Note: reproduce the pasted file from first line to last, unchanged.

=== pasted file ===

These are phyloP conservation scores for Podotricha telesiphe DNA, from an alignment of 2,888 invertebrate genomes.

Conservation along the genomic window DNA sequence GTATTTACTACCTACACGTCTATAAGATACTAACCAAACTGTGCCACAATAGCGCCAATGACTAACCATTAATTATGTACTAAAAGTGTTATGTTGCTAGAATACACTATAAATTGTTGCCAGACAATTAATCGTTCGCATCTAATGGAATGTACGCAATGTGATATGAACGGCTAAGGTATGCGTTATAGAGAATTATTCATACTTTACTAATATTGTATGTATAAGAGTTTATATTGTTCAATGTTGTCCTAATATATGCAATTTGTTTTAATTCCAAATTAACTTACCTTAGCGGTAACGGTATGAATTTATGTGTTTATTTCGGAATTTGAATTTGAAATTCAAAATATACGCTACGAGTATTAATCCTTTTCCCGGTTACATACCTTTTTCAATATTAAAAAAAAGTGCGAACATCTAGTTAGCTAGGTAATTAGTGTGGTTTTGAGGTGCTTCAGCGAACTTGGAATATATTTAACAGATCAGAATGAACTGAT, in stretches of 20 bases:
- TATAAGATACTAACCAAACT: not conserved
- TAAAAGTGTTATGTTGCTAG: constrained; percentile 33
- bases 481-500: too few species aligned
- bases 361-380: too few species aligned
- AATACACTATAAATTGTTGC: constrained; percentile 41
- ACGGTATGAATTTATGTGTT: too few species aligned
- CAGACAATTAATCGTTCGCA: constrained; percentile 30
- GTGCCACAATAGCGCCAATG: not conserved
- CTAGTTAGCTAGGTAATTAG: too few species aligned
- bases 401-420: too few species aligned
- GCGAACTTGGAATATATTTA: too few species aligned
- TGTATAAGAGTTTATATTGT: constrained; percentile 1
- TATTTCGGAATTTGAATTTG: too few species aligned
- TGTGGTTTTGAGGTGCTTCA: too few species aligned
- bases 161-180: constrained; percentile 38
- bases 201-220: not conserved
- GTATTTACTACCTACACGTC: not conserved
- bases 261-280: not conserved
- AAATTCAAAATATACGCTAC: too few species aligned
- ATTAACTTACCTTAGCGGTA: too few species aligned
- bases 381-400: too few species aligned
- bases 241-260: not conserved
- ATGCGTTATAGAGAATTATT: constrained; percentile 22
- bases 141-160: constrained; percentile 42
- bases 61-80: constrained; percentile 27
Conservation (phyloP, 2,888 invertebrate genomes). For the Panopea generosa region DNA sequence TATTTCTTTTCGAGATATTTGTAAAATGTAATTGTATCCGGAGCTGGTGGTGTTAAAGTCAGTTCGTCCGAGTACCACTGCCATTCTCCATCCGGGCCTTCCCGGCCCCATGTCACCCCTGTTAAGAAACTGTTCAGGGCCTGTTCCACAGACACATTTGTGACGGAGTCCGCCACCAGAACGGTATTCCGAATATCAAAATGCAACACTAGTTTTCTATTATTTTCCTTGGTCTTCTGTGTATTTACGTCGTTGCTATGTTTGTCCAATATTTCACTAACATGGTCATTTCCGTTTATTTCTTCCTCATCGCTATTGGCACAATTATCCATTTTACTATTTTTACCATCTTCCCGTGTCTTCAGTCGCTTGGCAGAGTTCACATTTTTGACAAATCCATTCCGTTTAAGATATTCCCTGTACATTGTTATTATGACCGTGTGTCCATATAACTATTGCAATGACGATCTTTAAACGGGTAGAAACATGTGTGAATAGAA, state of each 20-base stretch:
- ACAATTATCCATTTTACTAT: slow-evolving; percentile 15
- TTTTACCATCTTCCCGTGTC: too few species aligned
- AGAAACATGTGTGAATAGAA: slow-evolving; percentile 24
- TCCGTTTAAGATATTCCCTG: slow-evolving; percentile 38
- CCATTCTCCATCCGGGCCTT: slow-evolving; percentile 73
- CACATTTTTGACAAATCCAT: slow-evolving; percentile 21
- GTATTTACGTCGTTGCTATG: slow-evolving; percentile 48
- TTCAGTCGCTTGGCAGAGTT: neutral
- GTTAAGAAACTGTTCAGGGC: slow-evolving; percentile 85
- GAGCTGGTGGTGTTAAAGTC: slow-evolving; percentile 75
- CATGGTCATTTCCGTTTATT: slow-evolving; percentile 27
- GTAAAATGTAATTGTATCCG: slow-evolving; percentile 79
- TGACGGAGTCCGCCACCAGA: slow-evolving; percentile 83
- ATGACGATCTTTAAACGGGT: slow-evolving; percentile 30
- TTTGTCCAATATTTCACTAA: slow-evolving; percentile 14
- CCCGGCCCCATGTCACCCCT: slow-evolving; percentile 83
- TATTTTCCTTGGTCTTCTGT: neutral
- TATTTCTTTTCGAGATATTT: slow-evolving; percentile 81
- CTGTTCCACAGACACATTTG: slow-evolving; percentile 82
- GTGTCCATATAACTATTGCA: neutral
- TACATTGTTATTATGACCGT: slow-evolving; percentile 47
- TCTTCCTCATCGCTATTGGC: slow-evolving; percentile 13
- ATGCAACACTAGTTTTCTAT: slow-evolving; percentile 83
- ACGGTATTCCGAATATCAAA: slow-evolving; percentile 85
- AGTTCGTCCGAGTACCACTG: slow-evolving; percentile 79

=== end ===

These are phyloP conservation scores for Podotricha telesiphe DNA, from an alignment of 2,888 invertebrate genomes.

Conservation along the genomic window DNA sequence GTATTTACTACCTACACGTCTATAAGATACTAACCAAACTGTGCCACAATAGCGCCAATGACTAACCATTAATTATGTACTAAAAGTGTTATGTTGCTAGAATACACTATAAATTGTTGCCAGACAATTAATCGTTCGCATCTAATGGAATGTACGCAATGTGATATGAACGGCTAAGGTATGCGTTATAGAGAATTATTCATACTTTACTAATATTGTATGTATAAGAGTTTATATTGTTCAATGTTGTCCTAATATATGCAATTTGTTTTAATTCCAAATTAACTTACCTTAGCGGTAACGGTATGAATTTATGTGTTTATTTCGGAATTTGAATTTGAAATTCAAAATATACGCTACGAGTATTAATCCTTTTCCCGGTTACATACCTTTTTCAATATTAAAAAAAAGTGCGAACATCTAGTTAGCTAGGTAATTAGTGTGGTTTTGAGGTGCTTCAGCGAACTTGGAATATATTTAACAGATCAGAATGAACTGAT, in stretches of 20 bases:
- TATAAGATACTAACCAAACT: not conserved
- TAAAAGTGTTATGTTGCTAG: constrained; percentile 33
- bases 481-500: too few species aligned
- bases 361-380: too few species aligned
- AATACACTATAAATTGTTGC: constrained; percentile 41
- ACGGTATGAATTTATGTGTT: too few species aligned
- CAGACAATTAATCGTTCGCA: constrained; percentile 30
- GTGCCACAATAGCGCCAATG: not conserved
- CTAGTTAGCTAGGTAATTAG: too few species aligned
- bases 401-420: too few species aligned
- GCGAACTTGGAATATATTTA: too few species aligned
- TGTATAAGAGTTTATATTGT: constrained; percentile 1
- TATTTCGGAATTTGAATTTG: too few species aligned
- TGTGGTTTTGAGGTGCTTCA: too few species aligned
- bases 161-180: constrained; percentile 38
- bases 201-220: not conserved
- GTATTTACTACCTACACGTC: not conserved
- bases 261-280: not conserved
- AAATTCAAAATATACGCTAC: too few species aligned
- ATTAACTTACCTTAGCGGTA: too few species aligned
- bases 381-400: too few species aligned
- bases 241-260: not conserved
- ATGCGTTATAGAGAATTATT: constrained; percentile 22
- bases 141-160: constrained; percentile 42
- bases 61-80: constrained; percentile 27
Conservation (phyloP, 2,888 invertebrate genomes). For the Panopea generosa region DNA sequence TATTTCTTTTCGAGATATTTGTAAAATGTAATTGTATCCGGAGCTGGTGGTGTTAAAGTCAGTTCGTCCGAGTACCACTGCCATTCTCCATCCGGGCCTTCCCGGCCCCATGTCACCCCTGTTAAGAAACTGTTCAGGGCCTGTTCCACAGACACATTTGTGACGGAGTCCGCCACCAGAACGGTATTCCGAATATCAAAATGCAACACTAGTTTTCTATTATTTTCCTTGGTCTTCTGTGTATTTACGTCGTTGCTATGTTTGTCCAATATTTCACTAACATGGTCATTTCCGTTTATTTCTTCCTCATCGCTATTGGCACAATTATCCATTTTACTATTTTTACCATCTTCCCGTGTCTTCAGTCGCTTGGCAGAGTTCACATTTTTGACAAATCCATTCCGTTTAAGATATTCCCTGTACATTGTTATTATGACCGTGTGTCCATATAACTATTGCAATGACGATCTTTAAACGGGTAGAAACATGTGTGAATAGAA, state of each 20-base stretch:
- ACAATTATCCATTTTACTAT: slow-evolving; percentile 15
- TTTTACCATCTTCCCGTGTC: too few species aligned
- AGAAACATGTGTGAATAGAA: slow-evolving; percentile 24
- TCCGTTTAAGATATTCCCTG: slow-evolving; percentile 38
- CCATTCTCCATCCGGGCCTT: slow-evolving; percentile 73
- CACATTTTTGACAAATCCAT: slow-evolving; percentile 21
- GTATTTACGTCGTTGCTATG: slow-evolving; percentile 48
- TTCAGTCGCTTGGCAGAGTT: neutral
- GTTAAGAAACTGTTCAGGGC: slow-evolving; percentile 85
- GAGCTGGTGGTGTTAAAGTC: slow-evolving; percentile 75
- CATGGTCATTTCCGTTTATT: slow-evolving; percentile 27
- GTAAAATGTAATTGTATCCG: slow-evolving; percentile 79
- TGACGGAGTCCGCCACCAGA: slow-evolving; percentile 83
- ATGACGATCTTTAAACGGGT: slow-evolving; percentile 30
- TTTGTCCAATATTTCACTAA: slow-evolving; percentile 14
- CCCGGCCCCATGTCACCCCT: slow-evolving; percentile 83
- TATTTTCCTTGGTCTTCTGT: neutral
- TATTTCTTTTCGAGATATTT: slow-evolving; percentile 81
- CTGTTCCACAGACACATTTG: slow-evolving; percentile 82
- GTGTCCATATAACTATTGCA: neutral
- TACATTGTTATTATGACCGT: slow-evolving; percentile 47
- TCTTCCTCATCGCTATTGGC: slow-evolving; percentile 13
- ATGCAACACTAGTTTTCTAT: slow-evolving; percentile 83
- ACGGTATTCCGAATATCAAA: slow-evolving; percentile 85
- AGTTCGTCCGAGTACCACTG: slow-evolving; percentile 79